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Saturday, 12 April 2014 12:29

Taylor Pietz: 'If I Only Had a Brain' - yes, she does

Written by Chuck Lavazzi

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Taylor Pietz: 'If I Only Had a Brain' - yes, she does

The title of actor/singer Taylor Pietz's show "If I Only Had a Brain" is somewhat deceptive. She not only clearly has a brain, she has put it to good use concocting a fresh, funny, and polished cabaret evening that gave the old "this is my life" school of cabaret a quirky, self-effacing spin.

I'm not normally a big fan of the autobiographical approach, but she made it work well, providing a nice theatrical through line for her song choices.

I should point out that I have known Ms. Pietz professionally for over a decade now. We first met during a production of "The Best Little Whorehouse in Texas" nearly eleven years ago when she was 17 and I was—well—eleven years less old than I am now. I was playing Senator Wingwoah and she, appropriately, was playing Shy. I say "appropriately" because she struck me than as a somewhat shy young lady—but with terrific pipes and impressive acting skills.

The ensuing years have only sharpened those skills and developed that voice into a lovely precision musical instrument. That old shyness seems to have morphed into a kind of pixyish, cheerfully ironic stage persona. With her first song ("Put on a Happy Face" from "Bye Bye Birdie") she projected a combination of poise and vulnerability that immediately got (and kept) the audience on her side.

That opening number allowed her to talk about how being an actress involved putting on somebody else's happy (or sad) face and losing yourself in a role. Her real life, she noted, was closer to the lyrics of her next song, Jamie Cullum's "Twentysomething." And, in fact, the end of that song's refrain—"I'm still having fun and I guess that's the key / I'm a twentysomething and I'll keep being me"—was something of a recurring theme throughout the evening. If this show had a message, it would probably be Polonius's admonition to Hamlet: "to thine own self be true."

For the rest of the show, Ms. Pietz touched on subjects such as her checkered academic career ("Don't Wanna Be Here" from Adam Gwon's "Ordinary Days" and "No Reason at All" from Jonathan Reid Gealt's "Thirteen Stories Down"), her questionable dating decisions ("Fuck Was I" by Jenny Owen Youngs), and her inability, as a freelancer, to turn down a project, no matter how insane ("I Cain't Say No," with clever new lyrics by Ms. Pietz).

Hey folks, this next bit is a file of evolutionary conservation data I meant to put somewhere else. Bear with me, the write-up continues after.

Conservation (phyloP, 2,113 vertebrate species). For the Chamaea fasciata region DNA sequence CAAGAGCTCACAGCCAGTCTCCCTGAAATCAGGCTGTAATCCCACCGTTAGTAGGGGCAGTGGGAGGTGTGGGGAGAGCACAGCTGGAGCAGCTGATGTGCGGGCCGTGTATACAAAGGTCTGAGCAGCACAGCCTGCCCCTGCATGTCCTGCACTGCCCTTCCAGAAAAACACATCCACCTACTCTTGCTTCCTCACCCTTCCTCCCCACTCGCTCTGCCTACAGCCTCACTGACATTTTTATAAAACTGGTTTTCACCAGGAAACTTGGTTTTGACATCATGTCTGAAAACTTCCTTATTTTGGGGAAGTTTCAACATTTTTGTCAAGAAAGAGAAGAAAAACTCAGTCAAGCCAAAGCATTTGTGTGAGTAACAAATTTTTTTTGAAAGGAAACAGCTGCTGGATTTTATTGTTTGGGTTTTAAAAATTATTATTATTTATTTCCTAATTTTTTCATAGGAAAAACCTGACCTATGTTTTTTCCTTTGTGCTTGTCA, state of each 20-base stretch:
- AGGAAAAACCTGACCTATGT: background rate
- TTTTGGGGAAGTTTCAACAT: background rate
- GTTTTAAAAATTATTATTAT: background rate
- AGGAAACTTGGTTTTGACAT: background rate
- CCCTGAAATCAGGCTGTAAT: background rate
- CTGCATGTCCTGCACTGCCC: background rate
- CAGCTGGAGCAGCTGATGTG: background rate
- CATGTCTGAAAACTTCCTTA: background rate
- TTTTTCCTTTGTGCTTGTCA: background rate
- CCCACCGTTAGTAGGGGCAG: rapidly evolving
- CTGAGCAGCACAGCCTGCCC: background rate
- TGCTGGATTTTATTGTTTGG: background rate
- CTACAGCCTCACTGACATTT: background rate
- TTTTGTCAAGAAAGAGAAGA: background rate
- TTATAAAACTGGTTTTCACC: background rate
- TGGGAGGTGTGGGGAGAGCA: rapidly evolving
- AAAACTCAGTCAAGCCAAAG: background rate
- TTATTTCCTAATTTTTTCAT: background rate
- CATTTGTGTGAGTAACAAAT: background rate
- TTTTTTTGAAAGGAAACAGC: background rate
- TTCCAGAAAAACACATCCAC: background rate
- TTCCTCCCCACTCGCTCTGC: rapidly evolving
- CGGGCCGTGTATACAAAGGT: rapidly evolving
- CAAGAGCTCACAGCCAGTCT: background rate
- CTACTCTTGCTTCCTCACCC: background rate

As you might gather from that last paragraph, "If I Only Had a Brain" heavily favored newer singer/songwriters and the younger generation of theatre composers. I'm happy to say there were a number of songs here I'd never heard before, which is something that happens all too rarely, at least in my experience. When she did turn her attention to a classic, though (such as her title song), she made it entirely her own.

Of course, every cabaret show is a team effort, and Ms. Pietz had some pretty substantial talent to help shape this one. Her music director and pianist, Justin Smolik, has been the resident music director of New Line Theatre (where Ms. Pietz and I first met) since 2010 and has worked with many local professional companies. His arrangements fitted Ms. Pietz's voice and style like a well-tailored suit and delivered some surprises along the way. I was especially taken with his semi-ragtime approach to the Beatles classic "Help."

Directing Ms. Pietz was local cabaret and theatre veteran Ken Haller, whose own shows have been big critical and commercial successes. He and Ms. Pietz gave a nice shape to the show, with the kind of dramatic arc I associate with a well-planned cabaret evening.

"If I Only Had a Brain" finished in appropriately upbeat style with "That's Life," after which Ms. Pietz came back to accompany herself on a number of her own. It's still a work in progress, but her current title for it is "That's What My Daddy Said." I won't tell you exactly what her daddy said, but I will note that 1) it was another "to thine own self be true" message and 2) it brought her show to a conclusion that was as unexpected as it was funny.

And the audience loved it.

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